I’ve been reading Emily Mayhew’s Wounded & WWI nurse Dorothea Crewdson’s Diary, Dorothea’s War, so this poem, Night Duty, by Eva Dobell struck a chord. Eva was the niece of the poet, Sydney Dobell. She volunteered as a nurse during WWI & died in her 90s in 1963.
The pain and laughter of the day are done,
So strangely hushed and still the long ward seems,
Only the Sister’s candle softly beams.
Clear from the church near by the clock strikes ‘one’;
And all are wrapt away in secret sleep and dreams.
They bandied talk and jest from bed to bed;
Now sleep has touched them with a subtle change.
They lie here deep withdrawn, remote and strange;
A dimly outlined shape, a tumbled head.
Through what far lands do now their wand’ring spirits range?
Here one cries sudden on a sobbing breath,
Gripped in the clutch of some incarnate fear:
What terror through the darkness draweth near?
What memory of carnage and of death?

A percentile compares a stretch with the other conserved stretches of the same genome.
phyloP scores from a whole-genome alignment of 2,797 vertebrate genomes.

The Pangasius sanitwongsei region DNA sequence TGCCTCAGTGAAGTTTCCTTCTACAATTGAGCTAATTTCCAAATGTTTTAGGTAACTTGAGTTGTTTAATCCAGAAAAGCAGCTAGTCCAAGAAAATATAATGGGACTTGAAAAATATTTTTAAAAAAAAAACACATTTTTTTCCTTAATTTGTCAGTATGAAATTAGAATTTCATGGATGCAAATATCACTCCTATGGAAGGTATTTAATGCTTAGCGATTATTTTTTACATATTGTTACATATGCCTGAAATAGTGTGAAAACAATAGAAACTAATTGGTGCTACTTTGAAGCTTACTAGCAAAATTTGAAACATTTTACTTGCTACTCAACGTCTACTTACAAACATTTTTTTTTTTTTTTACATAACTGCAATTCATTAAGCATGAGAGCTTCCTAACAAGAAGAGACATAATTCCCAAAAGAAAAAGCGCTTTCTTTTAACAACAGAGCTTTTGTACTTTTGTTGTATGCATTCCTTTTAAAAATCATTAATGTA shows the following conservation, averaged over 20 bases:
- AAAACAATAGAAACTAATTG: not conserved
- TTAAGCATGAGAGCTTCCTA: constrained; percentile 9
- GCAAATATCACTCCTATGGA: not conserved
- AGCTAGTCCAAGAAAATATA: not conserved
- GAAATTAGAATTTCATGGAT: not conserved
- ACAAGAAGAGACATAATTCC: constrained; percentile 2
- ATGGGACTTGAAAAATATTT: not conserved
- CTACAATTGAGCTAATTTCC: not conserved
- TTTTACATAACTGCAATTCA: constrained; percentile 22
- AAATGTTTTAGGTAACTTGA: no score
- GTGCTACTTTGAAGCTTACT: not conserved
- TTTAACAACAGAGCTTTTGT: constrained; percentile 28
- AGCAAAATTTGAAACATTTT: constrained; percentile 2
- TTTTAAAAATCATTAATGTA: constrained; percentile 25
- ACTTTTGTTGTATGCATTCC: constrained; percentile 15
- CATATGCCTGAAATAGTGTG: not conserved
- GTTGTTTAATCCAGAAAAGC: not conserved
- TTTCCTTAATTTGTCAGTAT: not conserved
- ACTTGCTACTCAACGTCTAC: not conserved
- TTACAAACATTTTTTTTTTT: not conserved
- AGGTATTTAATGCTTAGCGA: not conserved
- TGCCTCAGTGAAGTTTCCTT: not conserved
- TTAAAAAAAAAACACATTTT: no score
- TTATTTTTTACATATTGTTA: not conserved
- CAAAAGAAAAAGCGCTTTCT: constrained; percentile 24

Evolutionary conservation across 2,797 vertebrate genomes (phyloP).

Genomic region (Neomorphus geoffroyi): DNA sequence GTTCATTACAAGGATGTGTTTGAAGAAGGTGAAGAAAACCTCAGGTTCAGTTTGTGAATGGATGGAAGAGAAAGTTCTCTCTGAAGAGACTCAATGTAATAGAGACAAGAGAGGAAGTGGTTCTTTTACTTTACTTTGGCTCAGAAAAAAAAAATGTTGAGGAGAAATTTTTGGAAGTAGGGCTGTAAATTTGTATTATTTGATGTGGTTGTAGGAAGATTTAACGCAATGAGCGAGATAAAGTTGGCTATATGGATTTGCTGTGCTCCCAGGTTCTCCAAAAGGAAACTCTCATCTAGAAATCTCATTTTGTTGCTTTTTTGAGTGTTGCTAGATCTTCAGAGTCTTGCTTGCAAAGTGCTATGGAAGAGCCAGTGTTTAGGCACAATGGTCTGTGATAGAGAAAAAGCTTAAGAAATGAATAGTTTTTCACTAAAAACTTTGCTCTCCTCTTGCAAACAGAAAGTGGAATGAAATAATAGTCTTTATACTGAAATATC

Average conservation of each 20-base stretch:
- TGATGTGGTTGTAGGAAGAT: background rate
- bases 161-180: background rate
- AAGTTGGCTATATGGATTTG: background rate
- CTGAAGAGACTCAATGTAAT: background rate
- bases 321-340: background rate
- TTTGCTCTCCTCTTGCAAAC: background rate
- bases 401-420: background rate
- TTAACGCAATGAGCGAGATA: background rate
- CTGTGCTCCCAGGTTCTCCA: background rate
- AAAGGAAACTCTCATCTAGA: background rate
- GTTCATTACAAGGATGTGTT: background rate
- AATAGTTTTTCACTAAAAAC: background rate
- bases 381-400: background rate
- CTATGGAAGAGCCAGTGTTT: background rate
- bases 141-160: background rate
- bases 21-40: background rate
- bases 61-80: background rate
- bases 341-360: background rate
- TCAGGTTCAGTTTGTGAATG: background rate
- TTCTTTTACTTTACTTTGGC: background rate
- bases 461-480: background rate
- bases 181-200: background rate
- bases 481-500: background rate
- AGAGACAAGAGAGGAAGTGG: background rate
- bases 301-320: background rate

What vanished scenes of dread to his closed eyes appear?
And one laughs out with an exultant joy.
An athlete he – Maybe his young limbs strain
In some remembered game, and not in vain
To win his side the goal – Poor crippled boy,
Who in the waking world will never run again.
One murmurs soft and low a woman’s name;
And here a vet’ran soldier, calm and still
As sculptured marble sleeps, and roams at will
Through eastern lands where sunbeams scorch like flame,
By rich bazaar and town, and wood-wrapt snow-crowned hill.
Through the wide open window one great star,
Swinging her lamp above the pear-tree high,
Looks in upon these dreaming forms that lie
So near in body, yet in soul so far
As those bright worlds thick strewn on that vast depth of sky.